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Time Matters in Stroke Treatment

Time is not on your side during a stroke. In fact, the faster you can get to a hospital, the better, said Dr. James Duncan, a board-certified neurologist and medical director of the stroke program at Norman Regional Health System.

Once a stroke happens, Duncan recommends getting to the hospital within three to four hours so the clot that caused the stroke can be dissolved with medication.

“The sooner a person can get to a hospital, the better,” Duncan said. “But it’s still important to go to the hospital regardless of the time since the symptoms began. And it’s best to call 911, rather than having a family member take a patient to the hospital.”

A stroke is caused by a blood clot forming in the brain, or forming in the heart and traveling to the brain. The clot deprives the brain of oxygen and nutrients and cause brain cells to die.

So what are the symptoms you need to recognize to quickly identify a stroke? Dr. Duncan said the most common signs are weakness on one side of the body and difficulty with speech. Others include:

  • Sudden blurred, double or decreased vision
  • Sudden dizziness, loss of balance or loss of coordination
  • A sudden, severe headache or an unusual headache, which may be accompanied by a stiff neck, facial pain, pain between the eyes, vomiting or altered consciousness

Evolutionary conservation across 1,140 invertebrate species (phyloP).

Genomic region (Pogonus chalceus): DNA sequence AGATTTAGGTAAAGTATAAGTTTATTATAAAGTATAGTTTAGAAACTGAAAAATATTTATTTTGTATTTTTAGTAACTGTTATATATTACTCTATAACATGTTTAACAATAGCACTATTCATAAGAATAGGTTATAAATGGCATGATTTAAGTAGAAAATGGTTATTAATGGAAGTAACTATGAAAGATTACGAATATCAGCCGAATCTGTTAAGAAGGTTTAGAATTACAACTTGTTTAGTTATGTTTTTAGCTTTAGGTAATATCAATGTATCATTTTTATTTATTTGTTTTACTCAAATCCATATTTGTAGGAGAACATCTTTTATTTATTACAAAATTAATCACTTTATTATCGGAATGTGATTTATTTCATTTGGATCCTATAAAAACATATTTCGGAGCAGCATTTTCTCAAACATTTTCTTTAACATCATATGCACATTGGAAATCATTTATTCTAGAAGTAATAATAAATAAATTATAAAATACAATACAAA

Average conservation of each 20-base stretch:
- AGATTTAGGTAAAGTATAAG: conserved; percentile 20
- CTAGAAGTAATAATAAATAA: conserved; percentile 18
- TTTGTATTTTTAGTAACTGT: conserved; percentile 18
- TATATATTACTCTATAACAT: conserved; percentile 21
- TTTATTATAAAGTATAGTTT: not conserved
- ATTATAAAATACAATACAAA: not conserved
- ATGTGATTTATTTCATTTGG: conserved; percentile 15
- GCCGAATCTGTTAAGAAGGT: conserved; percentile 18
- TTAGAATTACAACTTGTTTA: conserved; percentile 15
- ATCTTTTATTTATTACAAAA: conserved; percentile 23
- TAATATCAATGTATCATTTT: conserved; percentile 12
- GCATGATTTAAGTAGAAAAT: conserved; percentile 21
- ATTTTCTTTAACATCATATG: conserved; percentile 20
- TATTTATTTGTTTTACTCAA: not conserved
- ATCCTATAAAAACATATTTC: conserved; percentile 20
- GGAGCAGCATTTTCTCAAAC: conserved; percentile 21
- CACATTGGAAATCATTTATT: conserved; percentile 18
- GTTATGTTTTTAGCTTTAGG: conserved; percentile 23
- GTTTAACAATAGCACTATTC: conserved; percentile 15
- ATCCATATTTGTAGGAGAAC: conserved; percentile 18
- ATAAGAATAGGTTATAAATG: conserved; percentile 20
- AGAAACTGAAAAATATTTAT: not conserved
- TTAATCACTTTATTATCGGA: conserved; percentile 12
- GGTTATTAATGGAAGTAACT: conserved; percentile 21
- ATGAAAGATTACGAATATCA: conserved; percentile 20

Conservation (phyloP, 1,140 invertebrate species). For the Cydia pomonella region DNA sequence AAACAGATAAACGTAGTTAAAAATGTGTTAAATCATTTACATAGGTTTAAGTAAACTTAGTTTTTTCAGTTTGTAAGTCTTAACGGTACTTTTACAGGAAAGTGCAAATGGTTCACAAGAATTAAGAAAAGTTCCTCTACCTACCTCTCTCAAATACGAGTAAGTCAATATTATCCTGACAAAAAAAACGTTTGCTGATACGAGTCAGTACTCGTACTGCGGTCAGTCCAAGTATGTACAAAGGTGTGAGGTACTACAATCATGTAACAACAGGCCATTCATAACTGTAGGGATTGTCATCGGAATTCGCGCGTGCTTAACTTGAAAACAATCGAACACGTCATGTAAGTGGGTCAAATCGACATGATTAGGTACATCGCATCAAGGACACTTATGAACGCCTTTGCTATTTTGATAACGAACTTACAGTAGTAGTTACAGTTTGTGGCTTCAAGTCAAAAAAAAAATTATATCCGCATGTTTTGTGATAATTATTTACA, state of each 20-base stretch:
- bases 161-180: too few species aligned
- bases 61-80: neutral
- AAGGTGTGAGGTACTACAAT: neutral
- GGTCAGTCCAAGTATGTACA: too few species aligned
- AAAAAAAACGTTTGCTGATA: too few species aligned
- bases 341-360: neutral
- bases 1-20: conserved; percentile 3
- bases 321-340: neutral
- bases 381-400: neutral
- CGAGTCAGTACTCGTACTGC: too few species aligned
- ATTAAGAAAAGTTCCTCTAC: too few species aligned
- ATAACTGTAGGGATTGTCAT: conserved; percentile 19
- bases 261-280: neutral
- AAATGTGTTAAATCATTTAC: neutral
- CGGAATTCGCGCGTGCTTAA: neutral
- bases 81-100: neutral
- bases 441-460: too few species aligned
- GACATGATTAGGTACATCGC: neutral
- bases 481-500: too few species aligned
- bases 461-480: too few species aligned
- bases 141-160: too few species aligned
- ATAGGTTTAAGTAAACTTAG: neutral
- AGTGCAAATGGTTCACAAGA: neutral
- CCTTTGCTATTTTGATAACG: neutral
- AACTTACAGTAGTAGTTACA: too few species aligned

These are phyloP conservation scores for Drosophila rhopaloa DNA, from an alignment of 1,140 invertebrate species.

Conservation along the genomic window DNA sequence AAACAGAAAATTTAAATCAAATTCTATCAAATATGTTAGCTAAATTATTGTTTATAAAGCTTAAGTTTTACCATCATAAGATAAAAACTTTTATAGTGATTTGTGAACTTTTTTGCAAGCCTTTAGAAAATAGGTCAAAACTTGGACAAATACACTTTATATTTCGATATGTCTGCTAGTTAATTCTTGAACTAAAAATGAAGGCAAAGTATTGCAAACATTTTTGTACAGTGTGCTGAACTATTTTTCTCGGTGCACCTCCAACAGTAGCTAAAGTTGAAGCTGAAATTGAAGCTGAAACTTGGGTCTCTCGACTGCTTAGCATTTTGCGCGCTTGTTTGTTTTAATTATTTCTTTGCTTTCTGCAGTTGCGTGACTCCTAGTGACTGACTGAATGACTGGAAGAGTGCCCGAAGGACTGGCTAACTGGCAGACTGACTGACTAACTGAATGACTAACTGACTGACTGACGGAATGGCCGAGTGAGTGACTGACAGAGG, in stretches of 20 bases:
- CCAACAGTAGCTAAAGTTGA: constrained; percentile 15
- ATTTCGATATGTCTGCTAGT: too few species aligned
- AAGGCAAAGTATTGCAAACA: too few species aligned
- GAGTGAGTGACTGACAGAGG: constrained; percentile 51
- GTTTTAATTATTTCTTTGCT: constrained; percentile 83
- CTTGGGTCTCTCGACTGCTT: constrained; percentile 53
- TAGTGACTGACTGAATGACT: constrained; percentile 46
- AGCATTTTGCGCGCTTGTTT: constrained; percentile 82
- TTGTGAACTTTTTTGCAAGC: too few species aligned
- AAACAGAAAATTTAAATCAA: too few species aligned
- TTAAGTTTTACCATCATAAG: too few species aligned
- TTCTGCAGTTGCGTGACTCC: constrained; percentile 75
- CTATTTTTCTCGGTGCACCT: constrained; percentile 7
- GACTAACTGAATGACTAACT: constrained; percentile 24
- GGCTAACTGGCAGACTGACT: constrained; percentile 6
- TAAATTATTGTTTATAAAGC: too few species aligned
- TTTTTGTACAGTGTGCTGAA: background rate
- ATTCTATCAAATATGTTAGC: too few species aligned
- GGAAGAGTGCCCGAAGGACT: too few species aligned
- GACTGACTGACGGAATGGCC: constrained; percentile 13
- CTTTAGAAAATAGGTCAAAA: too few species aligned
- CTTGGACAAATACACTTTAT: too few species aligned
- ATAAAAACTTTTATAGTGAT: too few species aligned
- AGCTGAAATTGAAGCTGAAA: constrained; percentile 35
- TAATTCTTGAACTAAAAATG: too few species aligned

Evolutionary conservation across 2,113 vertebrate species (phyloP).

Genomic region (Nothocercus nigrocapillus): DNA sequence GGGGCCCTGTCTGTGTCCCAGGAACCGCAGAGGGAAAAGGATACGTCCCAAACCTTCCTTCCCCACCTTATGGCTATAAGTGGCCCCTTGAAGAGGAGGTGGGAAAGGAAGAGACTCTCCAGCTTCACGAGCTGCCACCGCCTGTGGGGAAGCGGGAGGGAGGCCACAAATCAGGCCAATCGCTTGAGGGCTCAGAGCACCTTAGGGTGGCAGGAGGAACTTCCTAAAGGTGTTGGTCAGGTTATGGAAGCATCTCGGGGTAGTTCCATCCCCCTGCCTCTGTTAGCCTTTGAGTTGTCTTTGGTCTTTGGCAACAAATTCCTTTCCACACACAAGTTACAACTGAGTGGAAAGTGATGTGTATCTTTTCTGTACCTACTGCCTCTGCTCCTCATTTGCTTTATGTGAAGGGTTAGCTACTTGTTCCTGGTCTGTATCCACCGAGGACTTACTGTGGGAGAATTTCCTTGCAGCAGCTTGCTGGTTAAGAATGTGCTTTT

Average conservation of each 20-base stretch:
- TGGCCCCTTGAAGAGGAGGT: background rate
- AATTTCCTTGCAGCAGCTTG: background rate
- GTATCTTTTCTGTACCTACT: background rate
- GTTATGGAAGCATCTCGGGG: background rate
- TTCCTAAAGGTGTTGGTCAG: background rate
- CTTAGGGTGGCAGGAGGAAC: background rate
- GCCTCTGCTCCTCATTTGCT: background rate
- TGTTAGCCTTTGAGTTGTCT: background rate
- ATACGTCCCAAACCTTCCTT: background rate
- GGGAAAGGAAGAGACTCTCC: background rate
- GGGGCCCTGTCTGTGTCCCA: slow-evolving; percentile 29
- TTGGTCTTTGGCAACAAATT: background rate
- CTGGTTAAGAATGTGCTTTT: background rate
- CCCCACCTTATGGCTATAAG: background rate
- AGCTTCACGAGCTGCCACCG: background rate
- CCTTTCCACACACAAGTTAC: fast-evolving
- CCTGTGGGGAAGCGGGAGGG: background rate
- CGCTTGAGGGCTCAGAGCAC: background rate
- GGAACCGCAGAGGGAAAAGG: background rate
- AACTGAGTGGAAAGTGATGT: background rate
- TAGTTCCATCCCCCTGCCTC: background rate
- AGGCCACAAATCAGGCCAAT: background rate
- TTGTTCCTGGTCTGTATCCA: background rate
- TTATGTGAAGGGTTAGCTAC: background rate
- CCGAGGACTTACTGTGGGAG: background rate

• Confusion, problems with memory, spatial orientation or perception

You can also use the F.A.S.T. method for recognizing and responding to stroke symptoms:

  • F = FACE Ask the person to smile. Does one side of the face droop?
  • A = ARMS Ask the person to raise both arms. Does one arm drift downward?
  • S = SPEECH Ask the person to repeat a simple sentence. Does the speech sound slurred or strange?
  • T = TIME If you observe any of these signs, it’s time to call 9-1-1 or get to the nearest stroke center or hospital. Norman Regional Hospital, 901 N. Porter, has a stroke program that is certified in disease specific care.

Certain risk factors also increase the chances a person might have a stroke. Risk factors for a stroke include:

  • Family history of stroke
  • Undesirable levels of blood cholesterol
  • Smoking cigarettes
  • Diabetes
  • Obesity or a sedentary lifestyle

A previous stroke also increases the chances someone might have another stroke. Your risk of stroke increases as you age, but strokes can also occur in people in their 40s and 50s, Duncan said.

“Strokes are more common in younger people, than most people realize,” he said.

With fast treatment, a person can recover from a stroke. Norman Regional Health System has earned the Gold Seal of Approval™ from The Joint Commission for Primary Stroke Centers for two years in a row. The Gold Seal of Approval is a sign that Norman Regional is compliant with the most stringent standards of performance.

“Any hospital can take care of a stroke, but the Gold Seal from The Joint Commission shows we have a higher level of care,” Duncan said. “This certification means Norman Regional meets national qualifications for a stroke program.”

The Joint Commission’s Primary Stroke Center certification is based on the recommendations for primary stroke centers published by the Brain Attack Coalition and the American Stroke Association’s statements/guidelines for stroke care.

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Contact Kelly Wells
Norman Regional Health System

Office (405) 307.2143
Fax (405) 307.2144